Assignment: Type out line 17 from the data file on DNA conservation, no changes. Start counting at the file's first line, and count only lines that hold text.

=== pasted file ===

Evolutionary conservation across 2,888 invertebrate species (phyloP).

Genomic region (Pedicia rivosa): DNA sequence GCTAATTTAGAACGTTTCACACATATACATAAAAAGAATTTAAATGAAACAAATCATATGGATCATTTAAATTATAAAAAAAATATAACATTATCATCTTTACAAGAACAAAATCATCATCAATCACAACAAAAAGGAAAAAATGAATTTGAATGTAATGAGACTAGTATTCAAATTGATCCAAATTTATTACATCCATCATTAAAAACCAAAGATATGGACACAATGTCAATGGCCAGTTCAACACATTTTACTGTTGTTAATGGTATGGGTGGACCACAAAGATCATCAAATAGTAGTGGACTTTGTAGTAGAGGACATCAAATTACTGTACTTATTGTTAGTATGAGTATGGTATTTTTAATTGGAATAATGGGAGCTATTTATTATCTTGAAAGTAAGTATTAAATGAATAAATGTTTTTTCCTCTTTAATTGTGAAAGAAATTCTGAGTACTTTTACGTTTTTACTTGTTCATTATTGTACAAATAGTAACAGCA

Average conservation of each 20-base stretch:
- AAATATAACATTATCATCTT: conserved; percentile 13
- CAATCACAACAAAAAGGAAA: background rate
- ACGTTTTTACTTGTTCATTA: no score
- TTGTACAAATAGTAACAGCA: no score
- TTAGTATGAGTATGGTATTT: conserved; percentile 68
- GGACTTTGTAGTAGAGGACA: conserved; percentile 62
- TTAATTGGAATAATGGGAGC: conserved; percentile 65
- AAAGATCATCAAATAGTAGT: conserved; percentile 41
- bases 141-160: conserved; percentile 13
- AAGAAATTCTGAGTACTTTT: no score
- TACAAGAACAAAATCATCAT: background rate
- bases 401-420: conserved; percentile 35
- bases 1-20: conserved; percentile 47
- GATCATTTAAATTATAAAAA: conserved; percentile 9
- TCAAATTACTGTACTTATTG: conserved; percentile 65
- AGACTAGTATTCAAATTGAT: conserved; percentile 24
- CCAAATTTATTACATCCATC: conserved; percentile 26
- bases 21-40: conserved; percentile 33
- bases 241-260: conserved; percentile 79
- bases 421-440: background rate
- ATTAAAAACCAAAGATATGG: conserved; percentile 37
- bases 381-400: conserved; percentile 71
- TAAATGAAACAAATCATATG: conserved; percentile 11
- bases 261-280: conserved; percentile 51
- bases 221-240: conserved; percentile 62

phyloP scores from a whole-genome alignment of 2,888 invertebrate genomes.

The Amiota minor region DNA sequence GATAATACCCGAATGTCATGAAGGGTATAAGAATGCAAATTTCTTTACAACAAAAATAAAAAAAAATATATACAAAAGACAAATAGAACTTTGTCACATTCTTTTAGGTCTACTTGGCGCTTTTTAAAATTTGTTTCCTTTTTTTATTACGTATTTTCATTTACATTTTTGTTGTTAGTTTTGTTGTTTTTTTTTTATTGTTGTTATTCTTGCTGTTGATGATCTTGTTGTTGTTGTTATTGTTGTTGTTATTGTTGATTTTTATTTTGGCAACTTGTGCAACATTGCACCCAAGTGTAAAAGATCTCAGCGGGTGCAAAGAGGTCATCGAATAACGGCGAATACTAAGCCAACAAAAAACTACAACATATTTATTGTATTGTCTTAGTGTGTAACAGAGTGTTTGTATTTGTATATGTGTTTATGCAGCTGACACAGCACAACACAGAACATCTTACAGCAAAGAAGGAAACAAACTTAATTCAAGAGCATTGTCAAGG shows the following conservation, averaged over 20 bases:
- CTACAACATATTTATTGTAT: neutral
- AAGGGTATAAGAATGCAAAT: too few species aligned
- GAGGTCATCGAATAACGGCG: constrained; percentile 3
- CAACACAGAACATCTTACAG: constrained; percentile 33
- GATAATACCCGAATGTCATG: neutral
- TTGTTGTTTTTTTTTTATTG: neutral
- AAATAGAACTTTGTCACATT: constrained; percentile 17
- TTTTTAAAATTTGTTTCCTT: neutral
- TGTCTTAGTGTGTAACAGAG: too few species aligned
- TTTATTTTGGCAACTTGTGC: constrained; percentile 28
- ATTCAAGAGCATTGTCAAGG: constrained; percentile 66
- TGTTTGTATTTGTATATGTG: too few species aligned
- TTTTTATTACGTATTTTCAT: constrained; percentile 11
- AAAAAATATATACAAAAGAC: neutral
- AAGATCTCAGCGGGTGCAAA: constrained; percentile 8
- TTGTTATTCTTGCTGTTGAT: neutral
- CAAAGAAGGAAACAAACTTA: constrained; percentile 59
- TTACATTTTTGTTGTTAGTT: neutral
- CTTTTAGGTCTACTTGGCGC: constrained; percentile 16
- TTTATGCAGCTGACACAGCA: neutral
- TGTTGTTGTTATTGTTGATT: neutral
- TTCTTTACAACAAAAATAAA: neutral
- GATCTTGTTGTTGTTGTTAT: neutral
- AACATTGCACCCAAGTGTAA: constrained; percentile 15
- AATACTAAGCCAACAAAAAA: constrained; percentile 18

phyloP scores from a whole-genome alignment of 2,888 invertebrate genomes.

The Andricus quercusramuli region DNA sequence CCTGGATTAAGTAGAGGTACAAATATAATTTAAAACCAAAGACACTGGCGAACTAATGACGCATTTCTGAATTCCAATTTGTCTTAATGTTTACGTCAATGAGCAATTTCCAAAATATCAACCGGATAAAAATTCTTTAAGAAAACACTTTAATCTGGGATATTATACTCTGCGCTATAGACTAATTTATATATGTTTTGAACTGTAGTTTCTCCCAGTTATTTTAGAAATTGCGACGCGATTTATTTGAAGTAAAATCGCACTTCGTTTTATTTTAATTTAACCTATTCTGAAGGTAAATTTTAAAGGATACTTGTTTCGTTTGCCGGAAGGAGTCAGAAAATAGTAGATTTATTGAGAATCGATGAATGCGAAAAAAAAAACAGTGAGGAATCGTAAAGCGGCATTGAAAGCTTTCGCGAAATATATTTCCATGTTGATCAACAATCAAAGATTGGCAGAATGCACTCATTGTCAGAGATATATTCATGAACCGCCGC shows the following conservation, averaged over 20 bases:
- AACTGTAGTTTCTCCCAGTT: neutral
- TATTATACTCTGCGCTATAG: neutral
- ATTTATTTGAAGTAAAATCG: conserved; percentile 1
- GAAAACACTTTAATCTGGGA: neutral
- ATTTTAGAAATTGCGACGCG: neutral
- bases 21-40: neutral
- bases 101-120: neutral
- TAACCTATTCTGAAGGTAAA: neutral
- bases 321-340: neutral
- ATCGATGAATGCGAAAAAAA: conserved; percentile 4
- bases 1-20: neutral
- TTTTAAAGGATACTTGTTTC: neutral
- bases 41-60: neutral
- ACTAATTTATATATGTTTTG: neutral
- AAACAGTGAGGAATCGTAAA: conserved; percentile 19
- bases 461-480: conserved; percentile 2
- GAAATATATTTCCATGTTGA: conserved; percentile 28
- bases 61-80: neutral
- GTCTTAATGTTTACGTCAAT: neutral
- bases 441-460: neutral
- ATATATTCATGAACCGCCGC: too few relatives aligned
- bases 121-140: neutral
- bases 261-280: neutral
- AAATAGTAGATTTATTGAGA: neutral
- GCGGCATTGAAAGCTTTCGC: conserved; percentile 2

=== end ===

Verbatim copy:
- GATCATTTAAATTATAAAAA: conserved; percentile 9